“Rush is the place – on the Internet, streamed live to the rest of the world. If the players make a good place, and the team does well, the UK and scouts may be watching. The LAN is make or break.”
So, why now?
It’s no secret that SA’s infrastructure isn’t up there with the likes of America and Asia. Until recently, SA was struggling with low Internet speeds and bandwidth issues. Luckily, with the introduction of fibre, our connectivity is catching up and gamers can now make use of platforms like Twitch, which allows them to broadcast their gaming live.
With SA’s infrastructure on the up and up, gamers have started capitalising on the new developments by creating their own personality-injected brands online. They’re engaging with viewers and gamers – making gaming more social and creating online gaming communities. The digital jock’s audience wants to see creative content creation, good footage, the best cameras, attractive overlays and how a person’s gaming skill is communicated through their broadcasts.
The Rush esports event is a brilliant example of how enthusiastic people are to actually observe competitive players on stage. Rush is a multi-tournament, multi-platform celebration of the very best that local esports has to offer. Most of the guys who come through to Rush are not competitive gamers, says Alexander. “It’s the casual guy, the person that dips his toes into games like FIFA and Fortnite. This guy comes to watch the pros, who are distinct athletes online. These professionals show off their talent by executing incredible headshots and skilled kills. Viewers go to Rush to see their favourite household names and see their gaming role models.”
In short, it’s not dissimilar to how people clamour to get autographs from their favourite sports stars. But instead of chasing after Bryan Habana, kids are shouting, “I want to game like Black Poison” or “I want to do what PewDiePie does!”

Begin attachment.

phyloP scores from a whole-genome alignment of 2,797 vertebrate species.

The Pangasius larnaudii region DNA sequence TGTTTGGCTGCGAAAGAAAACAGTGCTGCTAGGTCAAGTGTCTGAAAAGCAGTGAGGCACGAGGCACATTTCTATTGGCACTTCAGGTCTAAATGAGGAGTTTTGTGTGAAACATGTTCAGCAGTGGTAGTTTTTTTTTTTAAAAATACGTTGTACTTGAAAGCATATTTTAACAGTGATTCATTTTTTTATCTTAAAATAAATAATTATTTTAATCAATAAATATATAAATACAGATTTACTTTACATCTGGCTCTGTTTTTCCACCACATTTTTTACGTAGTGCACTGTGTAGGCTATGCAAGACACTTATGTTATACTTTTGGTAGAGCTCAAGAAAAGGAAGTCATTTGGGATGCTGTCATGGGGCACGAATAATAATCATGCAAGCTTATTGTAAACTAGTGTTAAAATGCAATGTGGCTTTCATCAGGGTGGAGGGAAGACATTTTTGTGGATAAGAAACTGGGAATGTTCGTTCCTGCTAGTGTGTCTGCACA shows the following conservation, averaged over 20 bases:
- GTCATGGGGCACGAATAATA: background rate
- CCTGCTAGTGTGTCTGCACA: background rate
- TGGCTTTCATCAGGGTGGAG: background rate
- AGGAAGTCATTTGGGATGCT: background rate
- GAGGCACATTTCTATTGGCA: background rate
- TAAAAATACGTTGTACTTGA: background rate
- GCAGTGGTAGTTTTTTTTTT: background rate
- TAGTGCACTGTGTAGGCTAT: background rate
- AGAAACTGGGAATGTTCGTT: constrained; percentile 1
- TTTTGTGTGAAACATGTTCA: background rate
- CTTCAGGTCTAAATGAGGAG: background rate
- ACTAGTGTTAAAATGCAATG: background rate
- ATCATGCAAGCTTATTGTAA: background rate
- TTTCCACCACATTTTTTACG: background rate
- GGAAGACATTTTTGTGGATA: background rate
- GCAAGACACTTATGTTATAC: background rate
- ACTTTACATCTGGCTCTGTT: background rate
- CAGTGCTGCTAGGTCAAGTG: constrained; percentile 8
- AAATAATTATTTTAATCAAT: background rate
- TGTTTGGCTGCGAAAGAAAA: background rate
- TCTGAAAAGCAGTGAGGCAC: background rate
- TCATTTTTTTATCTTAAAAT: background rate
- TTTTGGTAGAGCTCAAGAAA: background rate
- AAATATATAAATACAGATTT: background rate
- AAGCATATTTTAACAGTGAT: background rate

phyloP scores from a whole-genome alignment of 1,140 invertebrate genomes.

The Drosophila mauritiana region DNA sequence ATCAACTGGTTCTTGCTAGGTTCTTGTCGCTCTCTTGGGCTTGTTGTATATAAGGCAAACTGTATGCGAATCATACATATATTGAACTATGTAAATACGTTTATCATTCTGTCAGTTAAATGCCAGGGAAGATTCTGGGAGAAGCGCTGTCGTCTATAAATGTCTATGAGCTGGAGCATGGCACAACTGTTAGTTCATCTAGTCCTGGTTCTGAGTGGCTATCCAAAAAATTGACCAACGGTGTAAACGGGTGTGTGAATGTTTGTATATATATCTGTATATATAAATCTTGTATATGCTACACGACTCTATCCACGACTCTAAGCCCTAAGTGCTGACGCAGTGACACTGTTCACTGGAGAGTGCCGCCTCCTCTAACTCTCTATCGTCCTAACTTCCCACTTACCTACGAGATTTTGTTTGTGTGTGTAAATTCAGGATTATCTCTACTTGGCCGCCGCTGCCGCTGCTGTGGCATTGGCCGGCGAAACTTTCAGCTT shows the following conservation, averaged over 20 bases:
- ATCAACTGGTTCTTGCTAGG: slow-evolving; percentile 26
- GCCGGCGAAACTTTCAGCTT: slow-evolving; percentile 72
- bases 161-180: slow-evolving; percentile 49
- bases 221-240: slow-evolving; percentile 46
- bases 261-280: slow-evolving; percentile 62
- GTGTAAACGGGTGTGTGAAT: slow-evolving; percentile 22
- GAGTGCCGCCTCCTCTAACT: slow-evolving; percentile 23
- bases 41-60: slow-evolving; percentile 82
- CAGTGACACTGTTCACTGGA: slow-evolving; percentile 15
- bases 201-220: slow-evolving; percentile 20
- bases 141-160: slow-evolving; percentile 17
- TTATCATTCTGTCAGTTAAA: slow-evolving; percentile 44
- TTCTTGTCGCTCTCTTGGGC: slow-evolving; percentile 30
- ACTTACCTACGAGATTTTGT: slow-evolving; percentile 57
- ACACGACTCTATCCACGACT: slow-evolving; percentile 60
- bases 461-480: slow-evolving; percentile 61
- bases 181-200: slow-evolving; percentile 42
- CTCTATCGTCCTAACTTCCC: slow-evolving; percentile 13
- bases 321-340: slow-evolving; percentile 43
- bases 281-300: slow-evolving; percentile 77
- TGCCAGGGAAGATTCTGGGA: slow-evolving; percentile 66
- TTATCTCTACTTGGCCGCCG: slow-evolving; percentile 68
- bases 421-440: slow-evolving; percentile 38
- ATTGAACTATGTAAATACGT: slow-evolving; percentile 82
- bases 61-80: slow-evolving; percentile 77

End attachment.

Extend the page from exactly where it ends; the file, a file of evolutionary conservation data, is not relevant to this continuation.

The concepts of jocks and the digital jock does allude to the idea that the gaming world is predominantly male. However, there have been strides in the right direction in terms of developing our gamer girls.
What’s happening with women and gaming?
Yes, girls game, or should I say, women game. At Rush this year, there were three all-female teams featured in the line-up. Gaming is an equaliser in the battle of the sexes, as esports are not based on things like strength and endurance… It’s only the skill on the keyboard that counts.
As true as this may be, women still face challenges while attempting to penetrate the gaming world. Girls get picked on, hit on and discriminated against, says Alexander.
Playing the devil’s advocate, Clare Matthes, Gadget Gal, added that men are like that with each other – constantly ripping each other off. You just have to look at the personalities of Sam Wright aka Tech Girl, Pippa Tshabalala and Arielle Pieterse to see that women are making headway in the gaming industry and making names for themselves.
Women and men don’t need to be separated in gaming like they are in physical sports. We do distinguish, says Alexander, but hopefully, not for too long. Respect needs to be earned and so gaming may be another industry, similar to the technology industry, where women will have to go over and above to prove themselves and gain that respect.
By Frew Murdoch